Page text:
On our last trip we used the Good Pub Guide to find The Mole and Chicken in Buckinghamshire. There was a similarly highly recommended pub not very far away, but the Guide warned us that it was NOT child-friendly. At The Mole and Chicken we had an outstanding evening, and the children had as good a meal as we did. This time we may not even have to buy the Guide if we plan well as it is now online! In fact, the last time I checked, the 2010 guide is not available in the US yet, so we'll be doing our planning using the website! I may buy DH the book for his birthday though as he does like just browsing through it, and it could come in handy if our carefully made plans fall apart once we're in the UK!
If you're going to visit historic sites, don't forget to work out whether it's worth buying a pass rather than single tickets. There's the London Pass for 55 sites in London, CADW has passes for Welsh sites and the British Heritage Pass covers over 500 sites, some of them National Trust sites. The National Trust has both short-term passes and an annual membership that covers over 300 historic sites. Depending on which sites you want to visit, the National Trust annual membership may actually be a better deal than the British Heritage Pass for a limited number of days! An even better deal for Americans is to plan ahead and join the Royal Oak Foundation which is for American members of the National Trust. A family membership is just US$90, as opposed to the 82 pounds it would cost for National Trust membership - and it's 100% deductible as a charitable donation on your US tax return! Oh - and if you have a membership to a local science museum in the US it is often valid at other museums including a few in the UK.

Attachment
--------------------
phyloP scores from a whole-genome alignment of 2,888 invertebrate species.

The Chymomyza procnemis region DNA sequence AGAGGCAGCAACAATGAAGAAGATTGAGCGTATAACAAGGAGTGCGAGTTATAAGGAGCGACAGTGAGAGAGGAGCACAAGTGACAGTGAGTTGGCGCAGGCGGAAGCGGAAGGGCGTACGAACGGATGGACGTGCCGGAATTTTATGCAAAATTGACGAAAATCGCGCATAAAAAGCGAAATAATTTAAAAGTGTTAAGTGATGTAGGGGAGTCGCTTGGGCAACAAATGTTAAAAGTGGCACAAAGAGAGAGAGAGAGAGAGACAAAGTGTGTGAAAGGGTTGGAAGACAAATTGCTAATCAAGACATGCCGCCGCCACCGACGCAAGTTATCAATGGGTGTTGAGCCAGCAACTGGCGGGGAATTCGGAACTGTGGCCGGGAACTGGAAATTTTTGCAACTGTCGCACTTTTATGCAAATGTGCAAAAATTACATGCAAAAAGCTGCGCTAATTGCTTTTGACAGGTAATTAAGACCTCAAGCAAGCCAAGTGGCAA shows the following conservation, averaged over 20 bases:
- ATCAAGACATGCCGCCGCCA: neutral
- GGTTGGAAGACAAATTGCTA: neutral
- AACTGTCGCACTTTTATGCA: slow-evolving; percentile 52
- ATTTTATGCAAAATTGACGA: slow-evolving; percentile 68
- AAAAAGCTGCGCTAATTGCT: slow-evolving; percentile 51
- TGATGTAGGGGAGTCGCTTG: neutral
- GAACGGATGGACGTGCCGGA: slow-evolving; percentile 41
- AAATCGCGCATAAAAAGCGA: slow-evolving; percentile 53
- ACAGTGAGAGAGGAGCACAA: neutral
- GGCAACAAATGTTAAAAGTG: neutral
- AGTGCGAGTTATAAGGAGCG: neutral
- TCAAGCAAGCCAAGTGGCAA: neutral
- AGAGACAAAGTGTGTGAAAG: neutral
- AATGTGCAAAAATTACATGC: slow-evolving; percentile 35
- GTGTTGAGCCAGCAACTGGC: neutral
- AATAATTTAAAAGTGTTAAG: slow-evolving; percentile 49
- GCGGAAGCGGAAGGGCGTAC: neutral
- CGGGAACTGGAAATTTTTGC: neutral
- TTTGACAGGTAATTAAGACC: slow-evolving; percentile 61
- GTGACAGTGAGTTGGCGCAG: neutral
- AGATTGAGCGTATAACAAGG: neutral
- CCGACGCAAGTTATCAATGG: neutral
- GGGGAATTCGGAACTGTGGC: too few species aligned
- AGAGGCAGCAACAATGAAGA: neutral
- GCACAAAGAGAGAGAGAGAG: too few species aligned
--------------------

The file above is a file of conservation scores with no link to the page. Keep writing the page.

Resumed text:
You can also check sites like VoucherCodes.co.uk to find their latest money saving voucher codes and offers, including Hotels.com Discount Codes and Expedia Voucher Codes. While the site is not necessarily geared towards international tourists visiting the UK, there might be some useful offers there. I've seen printable coupons for meal deals at a Covent Garden restaurant for example. If we were going to such a touristy location where the prices are inevitably going to be high, I'd definitely rather have a coupon in hand! I'll be looking to see if they have coupons for some of the chain restaurants we might stop at with the kids as they seem to have a lot of BOGOF deals, which would certainly make it more affordable. (I do hate the acronym BOGOF - looks too much like 'bog off!')
There are lots of things that seem to be more expensive in the UK than in the US, but I suppose I could 'save' some money by stocking up on a few of the things that aren't, like Indian spices. I remember returning to the US in the past with a large quantity of Patak's curry sauce jars in my suitcase! If I didn't already have more than enough knitting needles, I could stock up on the highly desirable Addi needles as they are generally 1/2 to 2/3 the price in the UK that they are in the USA. Tea bags. Custard creams. What else?
Does anyone else have any suggestions for how to save money on a trip to the UK?
This post sponsored by
Keepsakes and Mementoes - What's the Point?
12 hours ago